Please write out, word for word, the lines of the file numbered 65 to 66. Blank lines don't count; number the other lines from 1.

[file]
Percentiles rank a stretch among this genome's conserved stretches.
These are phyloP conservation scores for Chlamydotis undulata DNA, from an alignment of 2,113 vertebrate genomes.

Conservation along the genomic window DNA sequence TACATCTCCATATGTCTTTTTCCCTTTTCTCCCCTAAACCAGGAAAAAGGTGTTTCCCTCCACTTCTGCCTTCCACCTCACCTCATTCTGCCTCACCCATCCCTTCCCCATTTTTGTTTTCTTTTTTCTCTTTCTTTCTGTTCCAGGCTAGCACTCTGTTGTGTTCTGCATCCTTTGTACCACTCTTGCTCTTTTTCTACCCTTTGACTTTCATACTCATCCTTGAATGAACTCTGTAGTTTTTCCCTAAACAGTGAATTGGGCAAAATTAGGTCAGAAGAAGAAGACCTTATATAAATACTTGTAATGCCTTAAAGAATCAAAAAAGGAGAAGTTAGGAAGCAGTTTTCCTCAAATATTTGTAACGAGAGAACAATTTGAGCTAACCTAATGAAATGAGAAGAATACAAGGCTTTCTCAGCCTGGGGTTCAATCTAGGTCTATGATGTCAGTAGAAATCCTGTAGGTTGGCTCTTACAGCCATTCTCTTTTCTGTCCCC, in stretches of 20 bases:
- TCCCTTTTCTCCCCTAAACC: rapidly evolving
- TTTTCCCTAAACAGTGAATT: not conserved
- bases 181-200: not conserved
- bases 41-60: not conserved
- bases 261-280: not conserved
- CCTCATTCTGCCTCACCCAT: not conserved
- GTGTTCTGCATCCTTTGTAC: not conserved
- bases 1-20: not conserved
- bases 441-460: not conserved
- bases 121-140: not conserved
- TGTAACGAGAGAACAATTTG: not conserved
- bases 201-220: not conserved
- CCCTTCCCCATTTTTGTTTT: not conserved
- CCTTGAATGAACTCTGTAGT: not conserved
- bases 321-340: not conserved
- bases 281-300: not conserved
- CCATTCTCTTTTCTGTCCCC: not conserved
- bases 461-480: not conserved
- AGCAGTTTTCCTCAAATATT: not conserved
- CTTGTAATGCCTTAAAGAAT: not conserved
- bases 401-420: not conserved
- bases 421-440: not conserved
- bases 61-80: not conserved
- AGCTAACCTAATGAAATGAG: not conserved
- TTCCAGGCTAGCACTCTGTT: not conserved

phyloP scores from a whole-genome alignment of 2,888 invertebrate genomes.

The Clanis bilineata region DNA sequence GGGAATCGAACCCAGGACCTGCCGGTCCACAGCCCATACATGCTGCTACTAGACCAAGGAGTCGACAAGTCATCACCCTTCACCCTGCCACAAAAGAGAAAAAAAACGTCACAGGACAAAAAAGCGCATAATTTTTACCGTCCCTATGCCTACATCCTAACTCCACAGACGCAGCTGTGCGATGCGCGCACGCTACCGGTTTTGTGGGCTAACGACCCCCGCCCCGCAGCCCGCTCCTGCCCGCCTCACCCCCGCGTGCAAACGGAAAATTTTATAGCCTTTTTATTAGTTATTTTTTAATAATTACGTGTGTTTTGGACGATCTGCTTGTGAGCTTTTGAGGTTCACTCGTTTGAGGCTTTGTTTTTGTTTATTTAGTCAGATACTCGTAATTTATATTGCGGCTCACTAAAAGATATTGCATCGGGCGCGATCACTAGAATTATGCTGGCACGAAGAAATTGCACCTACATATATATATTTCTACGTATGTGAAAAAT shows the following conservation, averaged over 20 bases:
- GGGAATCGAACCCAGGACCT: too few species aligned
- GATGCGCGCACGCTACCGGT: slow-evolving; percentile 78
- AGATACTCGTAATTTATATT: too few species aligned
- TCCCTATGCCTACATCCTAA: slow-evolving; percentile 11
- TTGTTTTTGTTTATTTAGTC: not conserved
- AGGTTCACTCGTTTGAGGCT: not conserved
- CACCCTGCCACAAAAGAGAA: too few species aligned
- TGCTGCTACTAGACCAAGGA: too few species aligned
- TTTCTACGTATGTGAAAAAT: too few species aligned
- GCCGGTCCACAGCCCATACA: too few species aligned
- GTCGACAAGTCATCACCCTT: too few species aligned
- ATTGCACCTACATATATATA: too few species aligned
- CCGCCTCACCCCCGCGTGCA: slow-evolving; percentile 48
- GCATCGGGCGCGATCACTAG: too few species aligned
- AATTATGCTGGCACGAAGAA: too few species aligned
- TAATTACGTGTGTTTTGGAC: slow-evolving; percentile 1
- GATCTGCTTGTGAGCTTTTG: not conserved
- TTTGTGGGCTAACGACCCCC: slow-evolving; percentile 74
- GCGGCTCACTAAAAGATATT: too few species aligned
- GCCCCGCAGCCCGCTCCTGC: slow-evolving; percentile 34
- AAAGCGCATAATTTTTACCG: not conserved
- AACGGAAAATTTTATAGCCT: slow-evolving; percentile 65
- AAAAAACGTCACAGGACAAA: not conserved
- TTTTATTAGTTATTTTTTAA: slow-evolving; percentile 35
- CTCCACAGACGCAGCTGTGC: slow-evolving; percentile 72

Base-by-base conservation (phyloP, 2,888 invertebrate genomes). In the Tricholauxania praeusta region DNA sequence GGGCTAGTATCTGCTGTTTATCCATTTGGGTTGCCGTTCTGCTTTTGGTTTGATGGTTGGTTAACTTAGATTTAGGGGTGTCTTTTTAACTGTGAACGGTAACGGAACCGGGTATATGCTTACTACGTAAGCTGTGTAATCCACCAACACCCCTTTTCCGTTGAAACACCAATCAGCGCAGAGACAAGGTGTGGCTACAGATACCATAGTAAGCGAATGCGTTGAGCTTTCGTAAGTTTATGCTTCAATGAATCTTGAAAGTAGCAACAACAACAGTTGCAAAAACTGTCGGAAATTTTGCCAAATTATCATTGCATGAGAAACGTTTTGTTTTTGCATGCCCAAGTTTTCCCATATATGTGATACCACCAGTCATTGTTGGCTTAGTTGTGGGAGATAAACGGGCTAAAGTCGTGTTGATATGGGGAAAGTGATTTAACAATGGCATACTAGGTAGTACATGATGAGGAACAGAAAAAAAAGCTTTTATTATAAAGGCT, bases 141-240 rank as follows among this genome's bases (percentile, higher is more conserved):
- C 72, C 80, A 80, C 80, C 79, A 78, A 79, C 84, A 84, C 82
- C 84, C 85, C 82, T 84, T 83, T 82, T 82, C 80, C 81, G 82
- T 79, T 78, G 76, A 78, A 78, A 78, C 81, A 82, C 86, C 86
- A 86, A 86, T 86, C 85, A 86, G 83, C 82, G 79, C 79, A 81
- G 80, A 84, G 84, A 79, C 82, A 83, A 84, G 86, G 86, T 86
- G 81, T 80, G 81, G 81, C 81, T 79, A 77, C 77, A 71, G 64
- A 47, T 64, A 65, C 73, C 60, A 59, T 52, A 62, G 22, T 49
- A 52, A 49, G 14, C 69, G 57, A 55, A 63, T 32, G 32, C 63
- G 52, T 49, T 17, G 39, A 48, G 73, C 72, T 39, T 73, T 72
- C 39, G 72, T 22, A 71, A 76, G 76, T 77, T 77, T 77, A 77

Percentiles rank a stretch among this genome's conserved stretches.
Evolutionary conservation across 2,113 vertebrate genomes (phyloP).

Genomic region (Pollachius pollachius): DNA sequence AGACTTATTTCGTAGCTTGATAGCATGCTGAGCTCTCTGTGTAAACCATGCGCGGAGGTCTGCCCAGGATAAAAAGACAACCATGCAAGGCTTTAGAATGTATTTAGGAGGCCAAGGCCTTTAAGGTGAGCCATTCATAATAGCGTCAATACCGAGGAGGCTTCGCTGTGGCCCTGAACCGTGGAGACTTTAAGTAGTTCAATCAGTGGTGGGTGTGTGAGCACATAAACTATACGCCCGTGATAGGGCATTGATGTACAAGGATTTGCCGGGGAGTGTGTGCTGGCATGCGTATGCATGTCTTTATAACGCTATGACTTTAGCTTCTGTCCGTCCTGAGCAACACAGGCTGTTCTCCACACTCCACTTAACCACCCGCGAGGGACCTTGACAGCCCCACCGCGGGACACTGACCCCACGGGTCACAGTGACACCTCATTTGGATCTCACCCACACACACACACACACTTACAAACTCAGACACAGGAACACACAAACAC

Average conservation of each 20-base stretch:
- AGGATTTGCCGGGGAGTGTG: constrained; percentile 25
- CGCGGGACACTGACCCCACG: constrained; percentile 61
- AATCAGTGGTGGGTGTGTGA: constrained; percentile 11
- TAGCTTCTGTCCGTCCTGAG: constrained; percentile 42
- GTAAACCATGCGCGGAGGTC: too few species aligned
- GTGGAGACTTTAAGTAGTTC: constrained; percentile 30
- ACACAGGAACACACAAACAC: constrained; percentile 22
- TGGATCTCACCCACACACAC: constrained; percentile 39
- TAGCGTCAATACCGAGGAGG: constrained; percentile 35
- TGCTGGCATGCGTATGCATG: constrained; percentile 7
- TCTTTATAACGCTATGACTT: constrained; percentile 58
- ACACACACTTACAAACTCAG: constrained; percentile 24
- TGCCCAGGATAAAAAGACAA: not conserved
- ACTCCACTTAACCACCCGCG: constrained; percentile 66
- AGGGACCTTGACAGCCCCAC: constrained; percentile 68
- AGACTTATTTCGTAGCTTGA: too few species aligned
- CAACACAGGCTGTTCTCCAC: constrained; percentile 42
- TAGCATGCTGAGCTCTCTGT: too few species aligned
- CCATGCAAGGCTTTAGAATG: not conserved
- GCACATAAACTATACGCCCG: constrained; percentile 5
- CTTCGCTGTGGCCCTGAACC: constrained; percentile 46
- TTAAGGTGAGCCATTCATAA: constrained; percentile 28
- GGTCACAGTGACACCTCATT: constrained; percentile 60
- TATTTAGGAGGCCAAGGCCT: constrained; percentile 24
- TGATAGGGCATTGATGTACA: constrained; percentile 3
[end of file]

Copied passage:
- G 52, T 49, T 17, G 39, A 48, G 73, C 72, T 39, T 73, T 72
- C 39, G 72, T 22, A 71, A 76, G 76, T 77, T 77, T 77, A 77